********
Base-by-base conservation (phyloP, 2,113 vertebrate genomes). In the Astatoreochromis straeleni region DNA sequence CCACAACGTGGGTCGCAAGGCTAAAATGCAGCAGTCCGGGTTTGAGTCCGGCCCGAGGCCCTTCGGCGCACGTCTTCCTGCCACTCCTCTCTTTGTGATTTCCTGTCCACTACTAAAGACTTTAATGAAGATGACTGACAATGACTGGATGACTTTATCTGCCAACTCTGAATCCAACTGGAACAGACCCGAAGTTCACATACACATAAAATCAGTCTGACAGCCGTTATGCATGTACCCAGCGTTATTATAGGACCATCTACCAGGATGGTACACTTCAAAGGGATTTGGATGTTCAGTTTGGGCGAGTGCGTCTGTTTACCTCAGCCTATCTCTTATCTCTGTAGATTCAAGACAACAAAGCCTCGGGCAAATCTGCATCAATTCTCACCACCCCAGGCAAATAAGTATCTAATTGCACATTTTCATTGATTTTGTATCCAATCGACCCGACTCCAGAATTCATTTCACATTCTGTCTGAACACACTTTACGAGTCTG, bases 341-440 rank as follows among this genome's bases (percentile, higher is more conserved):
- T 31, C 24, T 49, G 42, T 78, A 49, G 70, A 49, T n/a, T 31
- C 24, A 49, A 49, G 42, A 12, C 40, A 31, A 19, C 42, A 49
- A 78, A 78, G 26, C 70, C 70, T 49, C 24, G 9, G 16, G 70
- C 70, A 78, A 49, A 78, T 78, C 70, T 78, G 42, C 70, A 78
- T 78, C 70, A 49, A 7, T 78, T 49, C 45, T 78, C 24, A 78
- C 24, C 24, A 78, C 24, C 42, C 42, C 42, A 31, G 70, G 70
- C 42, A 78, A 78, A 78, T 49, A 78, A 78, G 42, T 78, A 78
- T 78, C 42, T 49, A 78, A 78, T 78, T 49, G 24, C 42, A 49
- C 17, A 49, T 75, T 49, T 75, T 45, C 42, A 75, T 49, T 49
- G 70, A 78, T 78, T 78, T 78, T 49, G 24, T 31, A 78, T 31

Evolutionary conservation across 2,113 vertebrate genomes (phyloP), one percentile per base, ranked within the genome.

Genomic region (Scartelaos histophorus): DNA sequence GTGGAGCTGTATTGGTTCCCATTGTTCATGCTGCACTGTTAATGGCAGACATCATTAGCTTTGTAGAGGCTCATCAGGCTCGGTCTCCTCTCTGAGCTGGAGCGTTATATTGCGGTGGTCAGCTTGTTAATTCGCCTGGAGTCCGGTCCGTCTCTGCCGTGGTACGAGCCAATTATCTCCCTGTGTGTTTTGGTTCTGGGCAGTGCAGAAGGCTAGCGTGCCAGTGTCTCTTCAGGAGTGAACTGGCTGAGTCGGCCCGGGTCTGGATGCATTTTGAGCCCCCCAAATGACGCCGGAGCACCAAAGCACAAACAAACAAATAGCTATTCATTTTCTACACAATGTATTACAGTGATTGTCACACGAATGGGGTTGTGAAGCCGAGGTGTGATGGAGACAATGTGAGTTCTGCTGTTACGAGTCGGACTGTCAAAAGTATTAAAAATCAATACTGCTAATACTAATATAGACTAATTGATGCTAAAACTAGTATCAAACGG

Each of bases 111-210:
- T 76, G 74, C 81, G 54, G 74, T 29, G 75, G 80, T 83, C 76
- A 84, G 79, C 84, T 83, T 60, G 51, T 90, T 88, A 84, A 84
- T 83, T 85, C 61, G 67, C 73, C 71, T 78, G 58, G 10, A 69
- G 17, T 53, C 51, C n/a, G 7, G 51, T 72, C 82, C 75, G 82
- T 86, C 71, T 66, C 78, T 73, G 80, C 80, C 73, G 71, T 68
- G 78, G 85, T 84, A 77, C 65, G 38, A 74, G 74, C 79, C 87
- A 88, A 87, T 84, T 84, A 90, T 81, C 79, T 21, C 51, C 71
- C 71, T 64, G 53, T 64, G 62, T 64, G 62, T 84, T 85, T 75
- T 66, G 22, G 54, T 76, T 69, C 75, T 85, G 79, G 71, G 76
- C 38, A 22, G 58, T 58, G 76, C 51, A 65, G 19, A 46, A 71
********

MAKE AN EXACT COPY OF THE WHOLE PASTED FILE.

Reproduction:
Base-by-base conservation (phyloP, 2,113 vertebrate genomes). In the Astatoreochromis straeleni region DNA sequence CCACAACGTGGGTCGCAAGGCTAAAATGCAGCAGTCCGGGTTTGAGTCCGGCCCGAGGCCCTTCGGCGCACGTCTTCCTGCCACTCCTCTCTTTGTGATTTCCTGTCCACTACTAAAGACTTTAATGAAGATGACTGACAATGACTGGATGACTTTATCTGCCAACTCTGAATCCAACTGGAACAGACCCGAAGTTCACATACACATAAAATCAGTCTGACAGCCGTTATGCATGTACCCAGCGTTATTATAGGACCATCTACCAGGATGGTACACTTCAAAGGGATTTGGATGTTCAGTTTGGGCGAGTGCGTCTGTTTACCTCAGCCTATCTCTTATCTCTGTAGATTCAAGACAACAAAGCCTCGGGCAAATCTGCATCAATTCTCACCACCCCAGGCAAATAAGTATCTAATTGCACATTTTCATTGATTTTGTATCCAATCGACCCGACTCCAGAATTCATTTCACATTCTGTCTGAACACACTTTACGAGTCTG, bases 341-440 rank as follows among this genome's bases (percentile, higher is more conserved):
- T 31, C 24, T 49, G 42, T 78, A 49, G 70, A 49, T n/a, T 31
- C 24, A 49, A 49, G 42, A 12, C 40, A 31, A 19, C 42, A 49
- A 78, A 78, G 26, C 70, C 70, T 49, C 24, G 9, G 16, G 70
- C 70, A 78, A 49, A 78, T 78, C 70, T 78, G 42, C 70, A 78
- T 78, C 70, A 49, A 7, T 78, T 49, C 45, T 78, C 24, A 78
- C 24, C 24, A 78, C 24, C 42, C 42, C 42, A 31, G 70, G 70
- C 42, A 78, A 78, A 78, T 49, A 78, A 78, G 42, T 78, A 78
- T 78, C 42, T 49, A 78, A 78, T 78, T 49, G 24, C 42, A 49
- C 17, A 49, T 75, T 49, T 75, T 45, C 42, A 75, T 49, T 49
- G 70, A 78, T 78, T 78, T 78, T 49, G 24, T 31, A 78, T 31

Evolutionary conservation across 2,113 vertebrate genomes (phyloP), one percentile per base, ranked within the genome.

Genomic region (Scartelaos histophorus): DNA sequence GTGGAGCTGTATTGGTTCCCATTGTTCATGCTGCACTGTTAATGGCAGACATCATTAGCTTTGTAGAGGCTCATCAGGCTCGGTCTCCTCTCTGAGCTGGAGCGTTATATTGCGGTGGTCAGCTTGTTAATTCGCCTGGAGTCCGGTCCGTCTCTGCCGTGGTACGAGCCAATTATCTCCCTGTGTGTTTTGGTTCTGGGCAGTGCAGAAGGCTAGCGTGCCAGTGTCTCTTCAGGAGTGAACTGGCTGAGTCGGCCCGGGTCTGGATGCATTTTGAGCCCCCCAAATGACGCCGGAGCACCAAAGCACAAACAAACAAATAGCTATTCATTTTCTACACAATGTATTACAGTGATTGTCACACGAATGGGGTTGTGAAGCCGAGGTGTGATGGAGACAATGTGAGTTCTGCTGTTACGAGTCGGACTGTCAAAAGTATTAAAAATCAATACTGCTAATACTAATATAGACTAATTGATGCTAAAACTAGTATCAAACGG

Each of bases 111-210:
- T 76, G 74, C 81, G 54, G 74, T 29, G 75, G 80, T 83, C 76
- A 84, G 79, C 84, T 83, T 60, G 51, T 90, T 88, A 84, A 84
- T 83, T 85, C 61, G 67, C 73, C 71, T 78, G 58, G 10, A 69
- G 17, T 53, C 51, C n/a, G 7, G 51, T 72, C 82, C 75, G 82
- T 86, C 71, T 66, C 78, T 73, G 80, C 80, C 73, G 71, T 68
- G 78, G 85, T 84, A 77, C 65, G 38, A 74, G 74, C 79, C 87
- A 88, A 87, T 84, T 84, A 90, T 81, C 79, T 21, C 51, C 71
- C 71, T 64, G 53, T 64, G 62, T 64, G 62, T 84, T 85, T 75
- T 66, G 22, G 54, T 76, T 69, C 75, T 85, G 79, G 71, G 76
- C 38, A 22, G 58, T 58, G 76, C 51, A 65, G 19, A 46, A 71